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I have the following images:

and

and using css I need to show them on the web page as one image:

I.e. the smaller image is in the right bottom corner of the bigger image on top of it.

The size of the bigger image is not static - the image will be different every time you reload the page.

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2 Answers 2

Wrap the images in <div>s with display:inline-block; position: relative. Then you can absolutely position your little badge images. For example:

<div class="wrapper">
    <img src="http://placekitten.com/200/200" width="200" height="200">
    <img src="http://placekitten.com/50/50" width="50" height="50" class="badge">
</div>
<div class="wrapper">
    <img src="http://placekitten.com/250/200" width="250" height="200">
    <img src="http://placekitten.com/25/50" width="25" height="50" class="badge">
</div>

And:

.wrapper {
    display: inline-block;
    position: relative;
    line-height: 0;
}
.badge {
    position: absolute;
    bottom: 0;
    right: 0;
}

And a live version: http://jsfiddle.net/ambiguous/sEH6L/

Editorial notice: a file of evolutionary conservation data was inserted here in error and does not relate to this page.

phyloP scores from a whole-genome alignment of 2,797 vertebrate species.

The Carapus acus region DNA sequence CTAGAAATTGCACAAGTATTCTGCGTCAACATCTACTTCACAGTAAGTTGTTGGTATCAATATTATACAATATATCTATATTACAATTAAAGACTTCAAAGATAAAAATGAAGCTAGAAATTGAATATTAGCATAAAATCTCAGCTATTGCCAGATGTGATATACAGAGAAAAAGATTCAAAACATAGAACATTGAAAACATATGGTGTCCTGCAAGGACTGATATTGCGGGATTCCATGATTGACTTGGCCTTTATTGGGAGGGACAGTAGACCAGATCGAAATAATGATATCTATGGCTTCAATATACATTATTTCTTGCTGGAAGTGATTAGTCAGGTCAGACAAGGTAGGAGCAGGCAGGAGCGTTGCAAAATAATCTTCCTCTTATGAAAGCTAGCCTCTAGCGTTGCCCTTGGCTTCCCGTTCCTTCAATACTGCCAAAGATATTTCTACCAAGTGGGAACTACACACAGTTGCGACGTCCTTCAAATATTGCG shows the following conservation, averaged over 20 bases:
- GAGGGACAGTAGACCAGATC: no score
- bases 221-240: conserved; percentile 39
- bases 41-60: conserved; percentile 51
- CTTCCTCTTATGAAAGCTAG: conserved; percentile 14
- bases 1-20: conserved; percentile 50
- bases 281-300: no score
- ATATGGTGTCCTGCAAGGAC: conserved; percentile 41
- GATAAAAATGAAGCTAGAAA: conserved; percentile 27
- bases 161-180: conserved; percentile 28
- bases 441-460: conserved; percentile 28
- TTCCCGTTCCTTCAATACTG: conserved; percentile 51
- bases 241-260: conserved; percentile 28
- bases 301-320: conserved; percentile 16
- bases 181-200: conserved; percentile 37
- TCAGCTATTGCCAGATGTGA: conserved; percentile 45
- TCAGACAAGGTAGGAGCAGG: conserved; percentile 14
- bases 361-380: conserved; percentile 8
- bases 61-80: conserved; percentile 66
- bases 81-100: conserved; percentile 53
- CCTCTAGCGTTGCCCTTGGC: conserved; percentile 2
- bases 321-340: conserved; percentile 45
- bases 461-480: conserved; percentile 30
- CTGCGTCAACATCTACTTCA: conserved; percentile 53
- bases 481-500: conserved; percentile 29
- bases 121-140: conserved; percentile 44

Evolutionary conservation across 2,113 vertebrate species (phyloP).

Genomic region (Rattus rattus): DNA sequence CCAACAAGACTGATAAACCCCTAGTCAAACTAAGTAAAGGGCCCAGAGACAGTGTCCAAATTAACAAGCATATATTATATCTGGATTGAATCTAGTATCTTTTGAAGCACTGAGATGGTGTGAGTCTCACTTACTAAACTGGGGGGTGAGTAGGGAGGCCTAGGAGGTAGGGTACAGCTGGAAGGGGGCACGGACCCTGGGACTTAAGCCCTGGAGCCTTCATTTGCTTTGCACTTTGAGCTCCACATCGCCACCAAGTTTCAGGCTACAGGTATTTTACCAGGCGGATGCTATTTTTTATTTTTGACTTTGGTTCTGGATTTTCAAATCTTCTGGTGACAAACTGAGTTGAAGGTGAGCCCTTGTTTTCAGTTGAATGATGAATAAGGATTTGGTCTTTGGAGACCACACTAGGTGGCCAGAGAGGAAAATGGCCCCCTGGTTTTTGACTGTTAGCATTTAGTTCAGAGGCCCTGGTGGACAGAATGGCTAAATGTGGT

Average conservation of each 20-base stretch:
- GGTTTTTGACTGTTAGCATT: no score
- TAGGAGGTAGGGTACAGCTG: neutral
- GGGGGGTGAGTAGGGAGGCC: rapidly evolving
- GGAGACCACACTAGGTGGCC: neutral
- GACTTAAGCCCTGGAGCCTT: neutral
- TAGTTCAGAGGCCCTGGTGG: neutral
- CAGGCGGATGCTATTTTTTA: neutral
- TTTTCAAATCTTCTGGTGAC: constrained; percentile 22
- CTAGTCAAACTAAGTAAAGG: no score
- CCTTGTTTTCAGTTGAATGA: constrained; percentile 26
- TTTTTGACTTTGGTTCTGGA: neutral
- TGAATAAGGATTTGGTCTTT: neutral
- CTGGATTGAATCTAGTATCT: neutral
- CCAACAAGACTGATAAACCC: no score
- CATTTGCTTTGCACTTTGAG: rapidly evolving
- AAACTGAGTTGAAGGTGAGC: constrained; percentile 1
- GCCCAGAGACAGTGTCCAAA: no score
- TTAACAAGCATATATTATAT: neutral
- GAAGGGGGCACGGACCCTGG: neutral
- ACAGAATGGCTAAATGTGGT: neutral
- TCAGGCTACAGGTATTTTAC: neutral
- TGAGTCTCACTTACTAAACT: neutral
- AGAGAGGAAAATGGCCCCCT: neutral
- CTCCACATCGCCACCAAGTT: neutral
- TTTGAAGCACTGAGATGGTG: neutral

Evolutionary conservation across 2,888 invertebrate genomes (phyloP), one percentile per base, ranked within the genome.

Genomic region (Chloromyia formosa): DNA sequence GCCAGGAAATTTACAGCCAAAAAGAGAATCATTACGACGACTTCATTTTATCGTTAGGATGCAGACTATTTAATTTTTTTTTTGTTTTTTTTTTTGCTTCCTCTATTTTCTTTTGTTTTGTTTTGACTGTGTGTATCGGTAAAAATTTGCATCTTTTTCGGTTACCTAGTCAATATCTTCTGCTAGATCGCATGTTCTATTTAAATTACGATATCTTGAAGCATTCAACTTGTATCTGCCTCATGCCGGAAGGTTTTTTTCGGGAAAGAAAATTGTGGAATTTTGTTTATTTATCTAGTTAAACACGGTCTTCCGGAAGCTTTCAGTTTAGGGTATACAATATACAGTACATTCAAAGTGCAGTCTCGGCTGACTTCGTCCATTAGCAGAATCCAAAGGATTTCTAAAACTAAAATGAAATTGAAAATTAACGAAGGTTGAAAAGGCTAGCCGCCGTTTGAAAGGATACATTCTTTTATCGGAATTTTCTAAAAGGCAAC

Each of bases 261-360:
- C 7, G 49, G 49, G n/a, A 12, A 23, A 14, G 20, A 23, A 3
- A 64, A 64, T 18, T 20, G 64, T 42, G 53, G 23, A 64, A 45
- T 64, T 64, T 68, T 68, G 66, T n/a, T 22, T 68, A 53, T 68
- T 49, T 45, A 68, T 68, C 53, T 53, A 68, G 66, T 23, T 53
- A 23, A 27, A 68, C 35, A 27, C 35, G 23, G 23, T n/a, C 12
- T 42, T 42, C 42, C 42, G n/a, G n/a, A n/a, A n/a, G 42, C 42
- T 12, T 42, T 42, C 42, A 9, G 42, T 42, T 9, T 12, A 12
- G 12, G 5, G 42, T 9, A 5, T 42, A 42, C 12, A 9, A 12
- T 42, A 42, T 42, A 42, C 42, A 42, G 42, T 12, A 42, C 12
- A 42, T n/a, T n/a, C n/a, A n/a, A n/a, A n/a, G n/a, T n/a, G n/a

The display: inline-block and line-height will tightly wrap the <div> around the main image so that it will have the same size as the image, the position: relative is needed for the position: absolute on the badges; then you absolutely position the badge in the lower right corner of the <div> and you're done.

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if you have no control over the contents of the images, I would also recommend this approach. My only suggestion would be that as the tick is more of a status indicator than content in its own right, replace the img.badge element with a span.badge with some assistive text inside it. –  Chris Jul 22 '11 at 4:46
1  
@chris or leave it as an img and put an alt="..." on it –  James Khoury Jul 22 '11 at 5:17

In your specific example, the lightbulb could be a transparent png. In which case, why not just set a background-image for the <img> tag for the lightbulb?

img.tick { background: url(tick.png) 100% 100% no-repeat; }

To get the distance between the images right, you can always add padding to the element, too.

http://jsfiddle.net/HM7F2/

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See, I don't have control over what exactly image will be instead of light bulb - it might be any png that user supplies, that's why I couldn't use the background trick in the first place. –  Andrey Jul 22 '11 at 4:32

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